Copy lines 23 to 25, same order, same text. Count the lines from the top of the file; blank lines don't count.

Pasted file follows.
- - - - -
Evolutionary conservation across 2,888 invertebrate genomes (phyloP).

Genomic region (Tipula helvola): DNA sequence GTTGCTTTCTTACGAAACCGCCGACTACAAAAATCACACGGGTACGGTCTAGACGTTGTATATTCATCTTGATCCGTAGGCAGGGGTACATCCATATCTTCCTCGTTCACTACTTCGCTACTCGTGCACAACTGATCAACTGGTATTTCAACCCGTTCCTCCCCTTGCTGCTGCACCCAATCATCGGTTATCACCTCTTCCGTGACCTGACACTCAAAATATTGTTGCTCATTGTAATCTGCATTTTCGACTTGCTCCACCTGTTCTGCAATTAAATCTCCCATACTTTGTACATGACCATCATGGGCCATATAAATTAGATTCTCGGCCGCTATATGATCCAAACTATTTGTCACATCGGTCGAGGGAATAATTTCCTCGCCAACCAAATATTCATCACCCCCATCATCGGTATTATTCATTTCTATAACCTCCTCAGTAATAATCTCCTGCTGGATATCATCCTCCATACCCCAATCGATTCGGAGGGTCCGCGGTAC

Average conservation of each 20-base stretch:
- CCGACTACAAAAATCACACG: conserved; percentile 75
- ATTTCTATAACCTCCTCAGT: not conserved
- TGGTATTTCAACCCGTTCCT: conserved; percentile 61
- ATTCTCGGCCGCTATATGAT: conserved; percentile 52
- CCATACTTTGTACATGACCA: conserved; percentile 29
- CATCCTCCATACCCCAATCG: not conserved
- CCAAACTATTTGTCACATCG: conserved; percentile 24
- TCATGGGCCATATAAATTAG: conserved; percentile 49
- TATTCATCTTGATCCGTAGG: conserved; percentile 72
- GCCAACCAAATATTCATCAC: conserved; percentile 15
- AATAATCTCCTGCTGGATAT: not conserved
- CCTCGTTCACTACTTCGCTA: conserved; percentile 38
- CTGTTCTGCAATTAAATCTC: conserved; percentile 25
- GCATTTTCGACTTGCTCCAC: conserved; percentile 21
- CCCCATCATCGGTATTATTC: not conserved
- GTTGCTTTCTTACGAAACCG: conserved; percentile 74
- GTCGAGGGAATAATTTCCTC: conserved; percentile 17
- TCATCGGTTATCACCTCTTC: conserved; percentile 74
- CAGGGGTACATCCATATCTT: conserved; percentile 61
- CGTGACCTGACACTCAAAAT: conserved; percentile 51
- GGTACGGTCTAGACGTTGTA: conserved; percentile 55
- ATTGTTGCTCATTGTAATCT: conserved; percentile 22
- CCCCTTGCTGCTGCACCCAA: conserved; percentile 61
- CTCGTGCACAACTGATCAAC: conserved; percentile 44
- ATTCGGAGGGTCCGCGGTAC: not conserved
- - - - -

- CGTGACCTGACACTCAAAAT: conserved; percentile 51
- GGTACGGTCTAGACGTTGTA: conserved; percentile 55
- ATTGTTGCTCATTGTAATCT: conserved; percentile 22